47. Reason for ordering remand to be noted: Whenever a Magistrate other then a District or Sub-Divisional Magistrate remands an accused person to the custody of the Police under Section 167 of the Code of Criminal Procedure, a copy of the order of remand with the recorded reasons therefor shall be forwarded within 24 hours to the Magistrate to whom he is immediately subordinate.
The Madras Rules contain very valuable safeguards for persons arrested. Though this rule is not applicable to the non-Malabar area of Kerala, I do not know whether the safeguards contained in this rule are observed by the police even in Malabar in requesting for remand. The remaining part of the rule though very useful, is not extracted since it is not relevant in this case.
7. Coming to the facts of this case, the Magistrate committed an error of law in directing the accused to be handed over to the Karnataka Police after granting bail. Once the accused persons are ordered to be released on bail, the Magistrate ceases to have jurisdiction to make any direction to again commit them to custody. If he had refused the petitioners bail, he could have, on being 'satisfied from the reports filed by the Karnataka Police that there were sufficient materials against the accused, forward them to the said police. Even in such a case, it is necessary for the Magistrate to specify the period during which alone the Karnataka Police could commit the accused to custody. The direction in the order in question is that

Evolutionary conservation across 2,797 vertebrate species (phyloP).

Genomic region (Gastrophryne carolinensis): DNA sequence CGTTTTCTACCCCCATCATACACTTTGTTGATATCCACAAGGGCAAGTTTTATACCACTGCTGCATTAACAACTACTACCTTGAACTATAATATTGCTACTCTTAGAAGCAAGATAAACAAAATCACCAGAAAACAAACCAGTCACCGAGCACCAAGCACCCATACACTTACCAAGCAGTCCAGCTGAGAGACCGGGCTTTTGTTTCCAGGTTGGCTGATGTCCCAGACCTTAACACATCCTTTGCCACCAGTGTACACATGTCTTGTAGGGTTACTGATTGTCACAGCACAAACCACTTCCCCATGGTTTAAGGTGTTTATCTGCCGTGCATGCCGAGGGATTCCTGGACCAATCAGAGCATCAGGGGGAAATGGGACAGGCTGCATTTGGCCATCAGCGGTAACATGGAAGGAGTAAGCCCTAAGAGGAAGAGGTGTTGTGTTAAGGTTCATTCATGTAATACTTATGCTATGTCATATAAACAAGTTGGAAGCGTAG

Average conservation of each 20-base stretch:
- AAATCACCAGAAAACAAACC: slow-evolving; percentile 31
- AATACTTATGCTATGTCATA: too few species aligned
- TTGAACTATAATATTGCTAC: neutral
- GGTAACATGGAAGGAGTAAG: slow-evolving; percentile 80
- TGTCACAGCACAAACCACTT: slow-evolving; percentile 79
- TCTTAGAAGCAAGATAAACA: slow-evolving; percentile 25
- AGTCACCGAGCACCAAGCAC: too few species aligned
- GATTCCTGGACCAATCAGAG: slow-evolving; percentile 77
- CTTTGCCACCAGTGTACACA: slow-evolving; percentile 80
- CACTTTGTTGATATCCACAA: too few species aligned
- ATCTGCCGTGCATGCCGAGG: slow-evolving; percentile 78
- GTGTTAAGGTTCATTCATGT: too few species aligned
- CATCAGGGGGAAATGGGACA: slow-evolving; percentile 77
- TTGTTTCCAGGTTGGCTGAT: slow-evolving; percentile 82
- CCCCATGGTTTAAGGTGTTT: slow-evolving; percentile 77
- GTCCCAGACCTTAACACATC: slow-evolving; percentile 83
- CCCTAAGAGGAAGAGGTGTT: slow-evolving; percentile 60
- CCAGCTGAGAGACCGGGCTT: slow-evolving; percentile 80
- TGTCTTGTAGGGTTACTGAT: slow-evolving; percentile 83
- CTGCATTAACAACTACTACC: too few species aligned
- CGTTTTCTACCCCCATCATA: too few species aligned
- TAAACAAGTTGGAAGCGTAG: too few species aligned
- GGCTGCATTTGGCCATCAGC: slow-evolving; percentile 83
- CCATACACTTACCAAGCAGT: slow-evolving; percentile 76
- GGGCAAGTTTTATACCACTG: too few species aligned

the Karnataka Police will bring back the accused to the Court after the accused are no longer required for the purpose of investigation of the cases.
This is patently wrong. If he had refused bail, he could have forwarded the accused to the Karnataka Police after fixing a date for production before him. This should be within the time he could himself have remanded them under Section 167 of the Code. The only occasion when the Magistrate could in the peculiar circumstances of this case, forward the petitioners to custody is if he cancels the bail granted to them for one or the other grounds mentioned in the Code and they are produced before him. That is not the case here. Under these circumstances, I set aside the order forwarding the accused-petitioners to the Karnataka Police. I feel that uniformity between the criminal rules of practice in the Malabar and non-Malabar area is necessary especially in cases like this, so that proper guidelines could be given to Magistrates while ordering remand under Section 167 of the Cr.P.C.
The Crl. M. Ps. are disposed of as above.